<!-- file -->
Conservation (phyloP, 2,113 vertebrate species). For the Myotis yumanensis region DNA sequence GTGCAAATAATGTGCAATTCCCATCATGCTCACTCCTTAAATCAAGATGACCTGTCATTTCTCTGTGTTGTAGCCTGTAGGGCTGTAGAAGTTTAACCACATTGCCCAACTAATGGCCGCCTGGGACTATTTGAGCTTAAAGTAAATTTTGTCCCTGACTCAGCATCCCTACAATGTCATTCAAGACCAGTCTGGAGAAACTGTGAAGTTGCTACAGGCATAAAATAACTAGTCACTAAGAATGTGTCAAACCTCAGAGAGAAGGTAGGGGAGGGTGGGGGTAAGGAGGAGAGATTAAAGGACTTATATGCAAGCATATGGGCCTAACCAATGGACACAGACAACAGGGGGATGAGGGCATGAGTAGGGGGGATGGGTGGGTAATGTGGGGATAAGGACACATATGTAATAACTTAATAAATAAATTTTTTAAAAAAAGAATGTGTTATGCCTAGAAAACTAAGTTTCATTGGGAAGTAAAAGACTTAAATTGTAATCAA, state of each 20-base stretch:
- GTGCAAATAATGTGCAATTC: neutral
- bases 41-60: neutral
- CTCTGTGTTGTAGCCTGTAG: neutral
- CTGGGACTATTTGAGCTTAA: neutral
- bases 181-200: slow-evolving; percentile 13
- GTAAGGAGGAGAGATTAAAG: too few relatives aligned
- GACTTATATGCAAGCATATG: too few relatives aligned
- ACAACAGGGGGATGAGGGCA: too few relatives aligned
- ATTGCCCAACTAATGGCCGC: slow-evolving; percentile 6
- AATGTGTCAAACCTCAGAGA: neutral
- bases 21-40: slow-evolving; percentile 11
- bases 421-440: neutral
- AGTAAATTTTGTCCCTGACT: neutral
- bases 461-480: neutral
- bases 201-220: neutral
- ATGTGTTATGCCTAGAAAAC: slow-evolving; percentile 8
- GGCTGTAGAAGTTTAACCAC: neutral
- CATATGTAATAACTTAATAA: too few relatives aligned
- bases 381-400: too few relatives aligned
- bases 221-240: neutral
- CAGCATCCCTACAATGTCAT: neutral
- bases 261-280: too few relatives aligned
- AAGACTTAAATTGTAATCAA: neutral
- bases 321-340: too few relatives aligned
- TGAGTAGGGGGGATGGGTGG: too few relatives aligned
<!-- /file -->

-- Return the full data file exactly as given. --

Conservation (phyloP, 2,113 vertebrate species). For the Myotis yumanensis region DNA sequence GTGCAAATAATGTGCAATTCCCATCATGCTCACTCCTTAAATCAAGATGACCTGTCATTTCTCTGTGTTGTAGCCTGTAGGGCTGTAGAAGTTTAACCACATTGCCCAACTAATGGCCGCCTGGGACTATTTGAGCTTAAAGTAAATTTTGTCCCTGACTCAGCATCCCTACAATGTCATTCAAGACCAGTCTGGAGAAACTGTGAAGTTGCTACAGGCATAAAATAACTAGTCACTAAGAATGTGTCAAACCTCAGAGAGAAGGTAGGGGAGGGTGGGGGTAAGGAGGAGAGATTAAAGGACTTATATGCAAGCATATGGGCCTAACCAATGGACACAGACAACAGGGGGATGAGGGCATGAGTAGGGGGGATGGGTGGGTAATGTGGGGATAAGGACACATATGTAATAACTTAATAAATAAATTTTTTAAAAAAAGAATGTGTTATGCCTAGAAAACTAAGTTTCATTGGGAAGTAAAAGACTTAAATTGTAATCAA, state of each 20-base stretch:
- GTGCAAATAATGTGCAATTC: neutral
- bases 41-60: neutral
- CTCTGTGTTGTAGCCTGTAG: neutral
- CTGGGACTATTTGAGCTTAA: neutral
- bases 181-200: slow-evolving; percentile 13
- GTAAGGAGGAGAGATTAAAG: too few relatives aligned
- GACTTATATGCAAGCATATG: too few relatives aligned
- ACAACAGGGGGATGAGGGCA: too few relatives aligned
- ATTGCCCAACTAATGGCCGC: slow-evolving; percentile 6
- AATGTGTCAAACCTCAGAGA: neutral
- bases 21-40: slow-evolving; percentile 11
- bases 421-440: neutral
- AGTAAATTTTGTCCCTGACT: neutral
- bases 461-480: neutral
- bases 201-220: neutral
- ATGTGTTATGCCTAGAAAAC: slow-evolving; percentile 8
- GGCTGTAGAAGTTTAACCAC: neutral
- CATATGTAATAACTTAATAA: too few relatives aligned
- bases 381-400: too few relatives aligned
- bases 221-240: neutral
- CAGCATCCCTACAATGTCAT: neutral
- bases 261-280: too few relatives aligned
- AAGACTTAAATTGTAATCAA: neutral
- bases 321-340: too few relatives aligned
- TGAGTAGGGGGGATGGGTGG: too few relatives aligned